The Greatest Movie Ever Sold
Morgan Spurlock, who is best known for his Super Size Me documentary that shook up the fast food industry in 2004, is determined to do the same for the advertising industry in The Greatest Movie Ever Sold? Not quite. The film offers more of a satirical look into product placement. He interviews people that go into how much product placements have gotten out of hand in TV shows, while they shameless zoom in on Spurlock drinking a beverage from a main sponsor.
His goal is to make a documentary by transparently showing the process behind getting corporate sponsorship for product placement. He wants to make a “docbuster” of a film with a ton of different sponsors that fund the film but at the same time it is a direct shot at selling out. The whole point is to be contradictory which that makes it interesting and at the same time questions the ethics behind it.
Spurlock gets some help from a bunch of different agency’s that try to help guide him along the process of getting corporate sponsorships. One of the first places he goes is to figure out what is his brand personality. They ask him a bunch of personal questions and eventually tell him he has a playful and mindful personality. That paradox is the exact fundamentals of the film so that came as no surprise.
After finding out what his brand personality is, he decides to start cold calling and pitching his film. He calls several companies such as; Ford, Red Bull, Guess Jeans, Nike and Nintendo but they all end up with the same answer, not interested. Some of their responses are quite funny such as when one said that nudity would help.
The first few companies that bite on the pitch are smaller companies who are willing to take a chance. The biggest concern they have with the documentary is the potential of negative press they would get, a logical concern to have. However, Spurlock is able to talk them into the positives of being a sponsor in a way that a seasoned salesman pitches clients; smooth talking, cracking jokes and a killer presentation.
Within the first half hour of the documentary, Spurlock gets his first large corporation, POM Wonderful. They not only want to be the official beverage of the film but also the main sponsor. He tells them that would cost a million dollars and they agree but not without some strings attached.
POM Wonderful’s contract states before he receives the money he needs to complete certain requirements. Some of them are; the film needs to be shown on over 250 screens worldwide, sell at least 500,000 DVDs, generate 600,000,000 media impressions and make more than $10,000,000 at the box office. Those are just from POM Wonderful’s contract, most of the others have some requirements as well.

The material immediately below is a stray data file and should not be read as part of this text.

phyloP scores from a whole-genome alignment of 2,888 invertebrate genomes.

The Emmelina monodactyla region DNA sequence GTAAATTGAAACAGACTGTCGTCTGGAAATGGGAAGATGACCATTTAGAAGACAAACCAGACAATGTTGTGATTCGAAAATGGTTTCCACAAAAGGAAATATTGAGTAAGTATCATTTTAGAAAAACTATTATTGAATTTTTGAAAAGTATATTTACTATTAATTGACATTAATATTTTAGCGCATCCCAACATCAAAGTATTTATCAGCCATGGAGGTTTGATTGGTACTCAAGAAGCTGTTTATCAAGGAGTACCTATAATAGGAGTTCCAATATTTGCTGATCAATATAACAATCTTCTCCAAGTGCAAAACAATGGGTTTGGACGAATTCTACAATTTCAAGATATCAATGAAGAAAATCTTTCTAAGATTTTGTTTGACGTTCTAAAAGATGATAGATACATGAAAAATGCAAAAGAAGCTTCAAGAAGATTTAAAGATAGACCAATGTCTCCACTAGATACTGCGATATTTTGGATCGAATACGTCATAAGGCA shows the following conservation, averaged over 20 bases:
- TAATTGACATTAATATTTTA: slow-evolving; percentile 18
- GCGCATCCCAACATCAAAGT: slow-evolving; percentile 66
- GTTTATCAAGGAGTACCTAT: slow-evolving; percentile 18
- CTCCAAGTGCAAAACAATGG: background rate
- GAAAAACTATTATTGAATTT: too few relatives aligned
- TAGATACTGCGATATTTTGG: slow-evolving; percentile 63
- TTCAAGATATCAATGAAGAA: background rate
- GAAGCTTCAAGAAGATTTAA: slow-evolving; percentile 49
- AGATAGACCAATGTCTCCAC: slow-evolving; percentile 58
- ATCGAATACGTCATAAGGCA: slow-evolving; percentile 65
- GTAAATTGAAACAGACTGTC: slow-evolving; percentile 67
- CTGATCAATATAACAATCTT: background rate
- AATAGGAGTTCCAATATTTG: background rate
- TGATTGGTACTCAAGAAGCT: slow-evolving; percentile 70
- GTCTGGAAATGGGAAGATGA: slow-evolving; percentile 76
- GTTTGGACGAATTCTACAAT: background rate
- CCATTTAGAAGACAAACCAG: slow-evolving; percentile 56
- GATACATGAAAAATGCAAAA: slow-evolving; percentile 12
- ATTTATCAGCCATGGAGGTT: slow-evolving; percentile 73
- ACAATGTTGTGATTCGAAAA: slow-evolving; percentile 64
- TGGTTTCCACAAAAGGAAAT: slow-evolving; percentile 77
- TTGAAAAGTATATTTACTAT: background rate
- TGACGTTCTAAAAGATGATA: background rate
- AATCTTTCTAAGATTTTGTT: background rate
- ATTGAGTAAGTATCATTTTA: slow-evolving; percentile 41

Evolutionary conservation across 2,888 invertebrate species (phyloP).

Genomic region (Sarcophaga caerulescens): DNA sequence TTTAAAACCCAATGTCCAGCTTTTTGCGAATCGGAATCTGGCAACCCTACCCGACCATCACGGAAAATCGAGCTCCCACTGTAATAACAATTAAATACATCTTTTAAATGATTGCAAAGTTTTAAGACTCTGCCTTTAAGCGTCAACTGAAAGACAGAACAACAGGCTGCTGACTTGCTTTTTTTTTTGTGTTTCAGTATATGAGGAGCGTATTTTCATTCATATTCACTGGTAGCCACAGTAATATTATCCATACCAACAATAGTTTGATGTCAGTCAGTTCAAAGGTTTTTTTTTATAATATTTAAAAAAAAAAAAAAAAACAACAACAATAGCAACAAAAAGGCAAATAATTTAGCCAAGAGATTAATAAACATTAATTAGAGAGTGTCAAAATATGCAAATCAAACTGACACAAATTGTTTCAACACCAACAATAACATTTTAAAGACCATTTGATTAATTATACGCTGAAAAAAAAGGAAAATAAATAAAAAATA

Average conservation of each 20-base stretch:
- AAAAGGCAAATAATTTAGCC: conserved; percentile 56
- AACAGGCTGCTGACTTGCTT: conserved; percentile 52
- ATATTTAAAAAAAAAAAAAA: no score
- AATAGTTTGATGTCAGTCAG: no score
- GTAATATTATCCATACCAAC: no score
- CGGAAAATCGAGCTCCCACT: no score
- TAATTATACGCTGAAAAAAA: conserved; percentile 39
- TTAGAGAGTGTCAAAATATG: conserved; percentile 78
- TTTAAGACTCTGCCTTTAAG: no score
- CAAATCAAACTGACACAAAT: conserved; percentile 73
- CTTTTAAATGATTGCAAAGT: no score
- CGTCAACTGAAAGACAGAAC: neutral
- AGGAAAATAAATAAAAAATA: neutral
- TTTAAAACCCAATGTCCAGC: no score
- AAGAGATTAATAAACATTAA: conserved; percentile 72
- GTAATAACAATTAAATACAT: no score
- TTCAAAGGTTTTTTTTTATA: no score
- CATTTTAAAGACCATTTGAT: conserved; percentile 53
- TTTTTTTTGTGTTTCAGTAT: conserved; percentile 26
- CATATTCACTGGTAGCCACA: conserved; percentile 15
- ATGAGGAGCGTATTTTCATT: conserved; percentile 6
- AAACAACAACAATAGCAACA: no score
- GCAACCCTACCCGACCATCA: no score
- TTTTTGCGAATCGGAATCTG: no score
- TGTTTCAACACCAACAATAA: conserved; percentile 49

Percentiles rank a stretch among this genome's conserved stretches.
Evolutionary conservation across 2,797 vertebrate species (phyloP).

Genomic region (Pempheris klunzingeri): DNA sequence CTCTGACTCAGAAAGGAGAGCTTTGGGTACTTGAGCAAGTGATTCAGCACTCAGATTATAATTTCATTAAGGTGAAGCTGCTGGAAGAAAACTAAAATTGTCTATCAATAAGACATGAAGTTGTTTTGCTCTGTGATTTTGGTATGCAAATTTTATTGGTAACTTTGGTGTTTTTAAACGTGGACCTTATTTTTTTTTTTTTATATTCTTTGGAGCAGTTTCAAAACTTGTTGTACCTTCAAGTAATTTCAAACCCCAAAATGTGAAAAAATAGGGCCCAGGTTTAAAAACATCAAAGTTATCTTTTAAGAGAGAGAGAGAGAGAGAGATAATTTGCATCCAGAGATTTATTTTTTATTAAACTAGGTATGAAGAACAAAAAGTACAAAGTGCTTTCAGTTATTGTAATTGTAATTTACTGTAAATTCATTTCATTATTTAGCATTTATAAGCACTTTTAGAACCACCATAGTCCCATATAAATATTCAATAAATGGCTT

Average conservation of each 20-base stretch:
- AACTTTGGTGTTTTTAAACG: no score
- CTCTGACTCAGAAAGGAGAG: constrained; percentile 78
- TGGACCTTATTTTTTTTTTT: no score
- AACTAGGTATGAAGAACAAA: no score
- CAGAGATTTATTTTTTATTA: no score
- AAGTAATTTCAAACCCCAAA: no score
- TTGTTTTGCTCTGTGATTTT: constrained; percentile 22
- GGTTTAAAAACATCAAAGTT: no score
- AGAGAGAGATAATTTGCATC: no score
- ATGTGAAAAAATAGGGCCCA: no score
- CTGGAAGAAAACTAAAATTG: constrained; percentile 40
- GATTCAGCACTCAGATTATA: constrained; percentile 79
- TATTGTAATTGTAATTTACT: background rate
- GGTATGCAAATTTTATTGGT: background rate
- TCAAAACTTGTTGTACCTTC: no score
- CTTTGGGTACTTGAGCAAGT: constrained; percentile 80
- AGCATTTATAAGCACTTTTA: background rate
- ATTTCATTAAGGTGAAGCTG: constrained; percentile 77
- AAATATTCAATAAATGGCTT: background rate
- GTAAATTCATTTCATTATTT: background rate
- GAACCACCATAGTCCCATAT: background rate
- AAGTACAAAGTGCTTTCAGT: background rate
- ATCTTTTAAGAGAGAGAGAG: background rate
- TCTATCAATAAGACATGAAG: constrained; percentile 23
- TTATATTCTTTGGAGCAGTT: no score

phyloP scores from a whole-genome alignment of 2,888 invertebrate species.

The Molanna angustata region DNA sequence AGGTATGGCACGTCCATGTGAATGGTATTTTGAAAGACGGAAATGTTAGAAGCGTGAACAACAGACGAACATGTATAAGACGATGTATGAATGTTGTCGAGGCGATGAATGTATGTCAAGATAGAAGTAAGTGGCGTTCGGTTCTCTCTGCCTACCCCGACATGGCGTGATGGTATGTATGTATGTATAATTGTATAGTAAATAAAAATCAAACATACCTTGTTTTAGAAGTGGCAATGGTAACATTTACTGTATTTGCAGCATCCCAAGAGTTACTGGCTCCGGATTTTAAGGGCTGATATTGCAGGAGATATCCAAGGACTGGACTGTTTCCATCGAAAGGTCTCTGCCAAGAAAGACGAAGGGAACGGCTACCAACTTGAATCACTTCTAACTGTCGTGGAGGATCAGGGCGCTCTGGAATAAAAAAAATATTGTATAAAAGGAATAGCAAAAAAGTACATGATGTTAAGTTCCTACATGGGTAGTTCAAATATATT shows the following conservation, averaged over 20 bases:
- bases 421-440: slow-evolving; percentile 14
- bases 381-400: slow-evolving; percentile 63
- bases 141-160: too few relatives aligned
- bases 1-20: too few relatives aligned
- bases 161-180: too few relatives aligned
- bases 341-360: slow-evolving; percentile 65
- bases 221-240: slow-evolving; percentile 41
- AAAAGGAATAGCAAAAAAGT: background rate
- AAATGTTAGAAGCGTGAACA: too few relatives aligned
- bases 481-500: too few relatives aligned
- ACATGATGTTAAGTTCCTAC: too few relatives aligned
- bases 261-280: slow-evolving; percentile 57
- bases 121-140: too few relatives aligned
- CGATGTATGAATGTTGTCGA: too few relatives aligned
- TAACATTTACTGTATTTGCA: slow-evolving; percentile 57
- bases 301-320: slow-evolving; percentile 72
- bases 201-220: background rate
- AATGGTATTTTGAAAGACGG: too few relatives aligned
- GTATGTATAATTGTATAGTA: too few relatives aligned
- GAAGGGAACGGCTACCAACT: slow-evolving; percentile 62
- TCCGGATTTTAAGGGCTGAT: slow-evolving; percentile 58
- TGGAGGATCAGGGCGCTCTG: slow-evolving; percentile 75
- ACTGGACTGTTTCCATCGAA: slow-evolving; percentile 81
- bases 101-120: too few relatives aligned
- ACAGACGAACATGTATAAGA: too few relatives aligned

One common requirement is that the brands wanted final approval of the film. This worries Spurlock into thinking he will not get to make the film he wanted to make because they will not all agree with the final film. He seeks help from his own lawyer, a former co-chairman of NBC Entertainment, Noam Chomsky and even Ralph Nader on what his options are. When asked if there is any truth to advertising Nader responses, “Yes. Advertisements that say they are lying are telling the truth.” But Nader’s witty responses do not end there, when asked where we should go if we do not want to see advertisements he says, “To sleep.”
Next he sits down and interviews some a few big name film directors such as J.J. Abrams and Quentin Tarantino about how important sponsors are now days in film. A few of them agree that if product placement is done in a clever way then no harm no foul, everyone is selling out to someone. But there are still purists who believe in the art of film and about story telling not story selling. One such purist that was mentioned was P.T. Anderson, my favorite director.
The Greatest Movie Ever Sold ends up achieving what Morgan Spurlock wanted from the very beginning, a transparent look at product placements with product placements all over. The paradox ingeniously plays into itself and while he is half-jokingly pitching an idea about a shampoo brand, he is in-fact by nature pitching it to film audiences.
While the idea behind the film is smart and is genuinely interesting it is by no means groundbreaking. Most of us are aware to some extend of product placement in films and TV shows so the gist of the film is known. It briefly dives into the moral dilemma of what it means to sell out but the issue treads lightly. The only real obstacle he faces in the film is how to fulfill contract agreements. It does, however, provide some interesting information on what sponsors care and do not care about in a playful make-fun-of-yourself way.